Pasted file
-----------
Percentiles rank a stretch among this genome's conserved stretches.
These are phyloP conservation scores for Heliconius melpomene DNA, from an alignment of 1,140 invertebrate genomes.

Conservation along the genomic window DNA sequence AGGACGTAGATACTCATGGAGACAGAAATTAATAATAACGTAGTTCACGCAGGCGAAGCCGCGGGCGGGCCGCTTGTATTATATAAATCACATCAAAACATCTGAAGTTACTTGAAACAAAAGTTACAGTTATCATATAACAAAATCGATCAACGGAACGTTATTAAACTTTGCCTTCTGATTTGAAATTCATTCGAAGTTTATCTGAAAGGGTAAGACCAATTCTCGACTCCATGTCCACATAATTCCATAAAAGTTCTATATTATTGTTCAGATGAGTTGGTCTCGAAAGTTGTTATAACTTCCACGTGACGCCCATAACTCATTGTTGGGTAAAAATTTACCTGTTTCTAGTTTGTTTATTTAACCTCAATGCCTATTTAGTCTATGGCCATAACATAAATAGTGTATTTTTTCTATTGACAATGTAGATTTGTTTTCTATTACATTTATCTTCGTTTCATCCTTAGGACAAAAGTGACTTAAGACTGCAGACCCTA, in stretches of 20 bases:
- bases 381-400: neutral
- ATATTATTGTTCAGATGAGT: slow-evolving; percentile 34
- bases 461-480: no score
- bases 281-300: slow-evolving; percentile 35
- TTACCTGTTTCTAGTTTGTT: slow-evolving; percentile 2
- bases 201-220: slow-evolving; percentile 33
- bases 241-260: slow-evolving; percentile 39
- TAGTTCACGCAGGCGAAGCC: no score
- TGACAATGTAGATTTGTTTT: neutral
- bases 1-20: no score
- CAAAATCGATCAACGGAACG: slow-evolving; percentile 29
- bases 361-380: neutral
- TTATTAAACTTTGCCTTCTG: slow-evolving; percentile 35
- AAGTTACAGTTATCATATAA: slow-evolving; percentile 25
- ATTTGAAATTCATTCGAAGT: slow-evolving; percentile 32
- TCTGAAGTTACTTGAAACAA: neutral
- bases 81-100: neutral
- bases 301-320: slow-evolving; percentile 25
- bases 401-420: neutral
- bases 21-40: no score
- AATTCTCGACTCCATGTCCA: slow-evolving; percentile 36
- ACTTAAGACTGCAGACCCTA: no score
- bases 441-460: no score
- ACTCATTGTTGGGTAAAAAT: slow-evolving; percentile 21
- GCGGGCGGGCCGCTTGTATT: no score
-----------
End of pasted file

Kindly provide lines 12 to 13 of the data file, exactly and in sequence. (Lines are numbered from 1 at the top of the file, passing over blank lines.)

- TGACAATGTAGATTTGTTTT: neutral
- bases 1-20: no score